One must not put a loaded rifle on the stage if no one is thinking of firing it. – Anton Chekov
This is how I read this book – sitting in my green, leather armchair in my office with my Garfield cushion in the small of my back. This is how long it took me to read – five days; it’s 376 pages long so that’s not bad for me. This is how I felt once I’d finished it – sad and a little disappointed because This is How does exactly what it says on the tin, it tells you how but not why. It tells you how Patrick Oxtoby arrives at a seaside resort, how he meets his mother, how he gets on with the people in the guesthouse, at his new job and with the nice girl from the café, it tells us how he gets himself into trouble and what happens – but it doesn’t tell us why.
There are three things you need to commit a crime: motive, opportunity and means. Of course the existence of all three of these isn’t proof that someone is guilty. Direct evidence is preferred, a “smoking gun” ideally. With circumstantial evidence there is always the shadow of doubt. The smoking gun could be found in my hand but unless someone saw me fire it at the victim there is no real proof that I shot them; I might have simply – albeit stupidly – picked up the gun from where the real shooter dropped it.
I mention all of this because this novel revolves around a crime, the crime of murder in fact, a crime that Patrick Oxtoby is charged with, a crime that he may even have committed; it’s not absolutely certain. What is certain is that Patrick Oxtoby has committed a crime but not necessarily the crime for which he ends up being tried. He is guilty of assault. He admits that. We readers witness the assault. We know what he does right before it and directly after it. But did we witness a murder? And if it was murder, what kind was it? Was there “malice aforethought” or “reckless indifference” or is this accidental manslaughter? Most jurisdictions divide murder by degrees and sentence accordingly.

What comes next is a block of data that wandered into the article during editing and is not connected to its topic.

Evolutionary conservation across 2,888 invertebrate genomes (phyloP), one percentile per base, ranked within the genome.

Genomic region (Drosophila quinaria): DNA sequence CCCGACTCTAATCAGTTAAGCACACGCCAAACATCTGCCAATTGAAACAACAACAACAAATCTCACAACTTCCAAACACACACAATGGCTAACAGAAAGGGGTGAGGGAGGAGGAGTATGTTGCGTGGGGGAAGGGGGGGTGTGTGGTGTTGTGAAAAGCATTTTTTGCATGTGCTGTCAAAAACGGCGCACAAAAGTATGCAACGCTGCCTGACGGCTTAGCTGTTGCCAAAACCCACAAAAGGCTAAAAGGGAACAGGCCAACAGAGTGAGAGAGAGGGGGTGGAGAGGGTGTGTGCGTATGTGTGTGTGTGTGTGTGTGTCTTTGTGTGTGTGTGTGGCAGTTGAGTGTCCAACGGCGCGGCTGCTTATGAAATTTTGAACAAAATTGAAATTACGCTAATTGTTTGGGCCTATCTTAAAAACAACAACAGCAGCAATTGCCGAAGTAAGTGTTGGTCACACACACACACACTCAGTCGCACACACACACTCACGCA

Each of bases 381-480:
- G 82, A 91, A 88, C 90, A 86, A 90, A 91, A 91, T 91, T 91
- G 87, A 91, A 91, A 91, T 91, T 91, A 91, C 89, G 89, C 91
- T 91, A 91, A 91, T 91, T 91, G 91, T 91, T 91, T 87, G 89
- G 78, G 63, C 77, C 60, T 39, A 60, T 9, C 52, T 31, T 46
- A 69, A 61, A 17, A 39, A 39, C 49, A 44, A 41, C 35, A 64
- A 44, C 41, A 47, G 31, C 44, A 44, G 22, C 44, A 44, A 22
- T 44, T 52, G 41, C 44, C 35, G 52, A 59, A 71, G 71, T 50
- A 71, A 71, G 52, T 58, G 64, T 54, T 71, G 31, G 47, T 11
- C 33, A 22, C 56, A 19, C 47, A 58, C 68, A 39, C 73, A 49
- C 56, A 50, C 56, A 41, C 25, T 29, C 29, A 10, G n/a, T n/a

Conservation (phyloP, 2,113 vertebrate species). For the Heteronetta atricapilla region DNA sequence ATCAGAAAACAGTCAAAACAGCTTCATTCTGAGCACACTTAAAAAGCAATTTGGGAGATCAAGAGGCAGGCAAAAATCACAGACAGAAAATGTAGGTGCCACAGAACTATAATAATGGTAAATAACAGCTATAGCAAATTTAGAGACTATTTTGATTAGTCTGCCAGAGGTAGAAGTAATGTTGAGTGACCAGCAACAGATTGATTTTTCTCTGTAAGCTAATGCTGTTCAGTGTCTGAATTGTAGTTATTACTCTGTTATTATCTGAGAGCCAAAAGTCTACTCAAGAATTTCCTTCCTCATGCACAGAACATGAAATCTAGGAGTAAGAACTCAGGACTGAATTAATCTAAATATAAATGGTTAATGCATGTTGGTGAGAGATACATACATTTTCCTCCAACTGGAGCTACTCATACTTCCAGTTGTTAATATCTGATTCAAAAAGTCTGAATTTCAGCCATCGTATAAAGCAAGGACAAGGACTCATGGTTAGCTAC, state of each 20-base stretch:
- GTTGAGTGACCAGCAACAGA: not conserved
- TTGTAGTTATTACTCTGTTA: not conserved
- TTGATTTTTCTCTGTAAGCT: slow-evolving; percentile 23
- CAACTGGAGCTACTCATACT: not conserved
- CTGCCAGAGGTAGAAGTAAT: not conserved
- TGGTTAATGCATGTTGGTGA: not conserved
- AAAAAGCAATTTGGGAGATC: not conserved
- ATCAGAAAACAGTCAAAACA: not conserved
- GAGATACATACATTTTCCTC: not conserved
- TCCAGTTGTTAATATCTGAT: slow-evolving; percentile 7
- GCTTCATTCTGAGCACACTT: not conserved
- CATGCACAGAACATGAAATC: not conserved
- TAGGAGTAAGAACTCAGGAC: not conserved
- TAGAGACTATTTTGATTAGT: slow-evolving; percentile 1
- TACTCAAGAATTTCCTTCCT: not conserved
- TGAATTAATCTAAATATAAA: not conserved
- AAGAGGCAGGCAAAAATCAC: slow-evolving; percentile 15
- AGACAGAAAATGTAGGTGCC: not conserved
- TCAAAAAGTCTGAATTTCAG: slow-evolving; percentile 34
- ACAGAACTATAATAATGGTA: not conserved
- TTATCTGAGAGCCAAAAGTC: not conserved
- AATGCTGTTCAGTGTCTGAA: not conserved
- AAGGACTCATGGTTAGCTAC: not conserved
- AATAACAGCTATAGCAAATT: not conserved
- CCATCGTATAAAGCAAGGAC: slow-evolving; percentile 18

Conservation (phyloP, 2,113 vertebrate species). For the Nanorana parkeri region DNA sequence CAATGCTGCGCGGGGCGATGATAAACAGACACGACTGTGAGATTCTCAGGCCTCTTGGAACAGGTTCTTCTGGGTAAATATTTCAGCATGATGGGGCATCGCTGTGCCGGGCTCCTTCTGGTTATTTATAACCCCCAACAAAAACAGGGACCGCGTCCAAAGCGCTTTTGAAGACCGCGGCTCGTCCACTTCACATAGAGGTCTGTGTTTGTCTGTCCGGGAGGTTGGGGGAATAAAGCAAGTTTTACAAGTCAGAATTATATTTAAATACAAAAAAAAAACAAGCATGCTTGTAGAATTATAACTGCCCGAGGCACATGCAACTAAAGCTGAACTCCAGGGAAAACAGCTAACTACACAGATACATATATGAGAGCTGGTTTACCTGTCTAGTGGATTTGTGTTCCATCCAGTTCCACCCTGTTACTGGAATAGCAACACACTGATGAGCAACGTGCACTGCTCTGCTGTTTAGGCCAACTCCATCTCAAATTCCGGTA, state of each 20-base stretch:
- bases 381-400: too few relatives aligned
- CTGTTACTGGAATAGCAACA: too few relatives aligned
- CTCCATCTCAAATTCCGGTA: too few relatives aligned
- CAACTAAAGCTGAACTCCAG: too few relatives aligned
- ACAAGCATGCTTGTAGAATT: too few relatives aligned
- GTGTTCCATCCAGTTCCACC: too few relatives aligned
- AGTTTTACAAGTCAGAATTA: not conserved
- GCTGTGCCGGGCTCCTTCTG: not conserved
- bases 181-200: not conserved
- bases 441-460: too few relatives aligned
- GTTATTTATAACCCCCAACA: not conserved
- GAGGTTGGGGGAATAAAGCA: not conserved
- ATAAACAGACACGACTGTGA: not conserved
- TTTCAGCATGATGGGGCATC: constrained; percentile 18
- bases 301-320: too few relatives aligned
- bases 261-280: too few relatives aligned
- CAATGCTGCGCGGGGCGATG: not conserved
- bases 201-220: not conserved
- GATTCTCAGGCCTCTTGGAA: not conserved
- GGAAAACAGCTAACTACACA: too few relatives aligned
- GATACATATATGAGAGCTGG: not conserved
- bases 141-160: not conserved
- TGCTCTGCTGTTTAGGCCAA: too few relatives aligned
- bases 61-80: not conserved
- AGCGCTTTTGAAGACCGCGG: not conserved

Patrick is a loner, an outsider. He arrives at Mrs Bowman’s boarding house in an unnamed seaside resort wearing an old coat gifted to him by his grandfather and lugging his treasured toolbox:
I’ve got everything in that kit. More than five years worth of collecting. My adjustable spanner, ball peen hammer, pliers, socket set, hackshaw frame, feeler gauges and distributor contact spanners.
It really is his pride and joy. The first thing he does when he gets into his room his tuck it safely under his bed. He is due to start work as a mechanic on Monday which gives him a few days to settle in and get to know the lie of the land not that there’s much to get to know: a couple of pubs, a café, a cinema, the beach.
The landlady, Bridget, a not unattractive widow, is friendly enough and there are only two other guests, Shaun Flindall and Ian Welkin:
Findall’s got a posh London accent and he’d have the looks of a movie star if not for his big ears.
Welkin’s voice is “even posher than Findall’s.” It’s not clear where this is set but wherever it is it’s only a hundred miles from Patrick’s hometown. After a few days Findall leaves for London to become “the head architect on a new office building, a bank headquarters” which leaves Patrick alone with Bridget and Welkin. And, yes, you’re way ahead of me – triangles make good drama; just ask Sartre (not that this book reminded me of Sartre in any other way but there is another French connection: Albert Camus).